The Message at the Heart of Macbeth

What is the message of the play? Set in starkest simplicity, it is that in a world without God, nothing lovely or good can survive.

John Martin, “Macbeth,” ca. 1820
John Martin, “Macbeth,” ca. 1820 (photo: Public Domain)

To imagine a world without God, a world awash in darkest nihilism, one has only to read Shakespeare, the sum of whose achievement no artist this side of the Greek tragedians can equal. One must look to Aeschylus and Euripides for comparable models on which to draw.  Not the Shakespeare of happy endings, of course — only the ones that end badly, the ones where everything implodes, leaving the reader with a sense of the “terror and pity” that Aristotle tells us is the stuff of high tragedy. 

But if your attention span runs a bit short, then the perfect specimen of Shakespearean despair for you will be Macbeth, the briefest and bloodiest of them all. Written in 1606, a full decade before his death, it appeared in the aftermath of a whole series of triumphant creations, including Hamlet, Othello and King Lear.

It is not only the shortest of all the plays, but quite possibly the strangest as well. The good news about it, however, is that in order to savor the experience it is not necessary that you sit down and actually read the play. Because it can be seen easily enough on the screen, which my wife and I did the other night in a spellbinding production with Denzel Washington playing the lead — a performance so searing that it may well harrow your soul.

And while I don’t ordinarily accost people on their way out of the theater, I would be greatly surprised if anyone left untouched by the experience. We certainly were. Every line of every speech kept us riveted to our seats. It was the sort of performance that causes the flesh to creep and the hair to stand on end. From first to last, the play is marked by sheer murderous mayhem, alongside mounting, unremitting despair. 

So what is the message of the play? Set in starkest simplicity, the message at the heart of Macbeth, running through every scene of the play — yes, even when the characters do not formalize the proposition — is that in a world without God nothing lovely or good can survive. No king, however noble and just, can long forbear against the depredations of one determined to set aside the commandments of God in order to kill him. The august strictures of divinity can have no standing once God is dethroned.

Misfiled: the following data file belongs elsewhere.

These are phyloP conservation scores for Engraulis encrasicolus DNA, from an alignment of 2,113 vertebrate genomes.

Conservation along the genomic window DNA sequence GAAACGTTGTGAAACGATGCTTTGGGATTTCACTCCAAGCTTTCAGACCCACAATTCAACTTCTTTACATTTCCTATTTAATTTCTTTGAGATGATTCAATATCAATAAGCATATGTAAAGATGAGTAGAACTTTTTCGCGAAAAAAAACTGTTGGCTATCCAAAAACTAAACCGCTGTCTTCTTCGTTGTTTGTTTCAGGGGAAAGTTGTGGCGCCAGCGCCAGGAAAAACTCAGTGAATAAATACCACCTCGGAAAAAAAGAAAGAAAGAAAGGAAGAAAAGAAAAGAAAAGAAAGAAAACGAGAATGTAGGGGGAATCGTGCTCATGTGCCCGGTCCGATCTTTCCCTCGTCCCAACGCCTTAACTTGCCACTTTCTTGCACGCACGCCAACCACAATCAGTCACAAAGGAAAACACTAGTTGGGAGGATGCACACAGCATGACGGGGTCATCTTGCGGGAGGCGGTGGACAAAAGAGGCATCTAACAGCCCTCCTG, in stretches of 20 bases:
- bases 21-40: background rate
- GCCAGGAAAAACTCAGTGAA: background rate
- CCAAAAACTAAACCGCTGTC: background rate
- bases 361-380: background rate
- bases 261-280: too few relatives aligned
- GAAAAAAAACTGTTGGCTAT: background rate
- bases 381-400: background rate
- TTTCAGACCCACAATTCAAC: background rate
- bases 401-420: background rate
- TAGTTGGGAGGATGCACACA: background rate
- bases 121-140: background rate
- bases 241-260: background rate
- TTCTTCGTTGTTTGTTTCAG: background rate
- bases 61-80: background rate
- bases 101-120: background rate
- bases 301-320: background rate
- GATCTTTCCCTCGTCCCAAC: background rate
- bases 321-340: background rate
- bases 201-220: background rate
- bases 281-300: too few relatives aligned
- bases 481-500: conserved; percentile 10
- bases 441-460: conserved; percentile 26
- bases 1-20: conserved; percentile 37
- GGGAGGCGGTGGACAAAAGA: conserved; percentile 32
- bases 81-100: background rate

Here is the essence of atheist revolt. Not a function of the intelligence telling us that there is no God, but of the will determined to live as though he really did not exist. God must be kept wholly out of our lives, totally missing from the exercise of our freedom. Once the will has succeeded in banishing God from the arena in which we live and move, the whole theater of human action and possibility, then every depravity becomes possible. What, then, is atheism? It is the outcome of man having first denied God, then affirming himself — indeed, absolutizing himself in the vacuum created by his disappearance. If there is no God, therefore, man having killed him in his heart, then there can be no limit to the wickedness unleashed by his absence. 

“Fair is foul and foul is fair,” exclaim the three witches upon the heath while awaiting their prey, the brave and noble Macbeth, whose “black and deep desires” they shall stoke with an almost satanic cleverness. Aided, to be sure, by the wickedness of a wife, urging him at every turn “to screw (his) courage to the sticking place.” A total inversion of the moral order will result, the upending of which begins the moment Macbeth decides to displace God with an idolatrous substitution of himself. The complete trust in which an innocent king had invested his noble kinsman and friend, becomes an invitation to the basest possible treachery.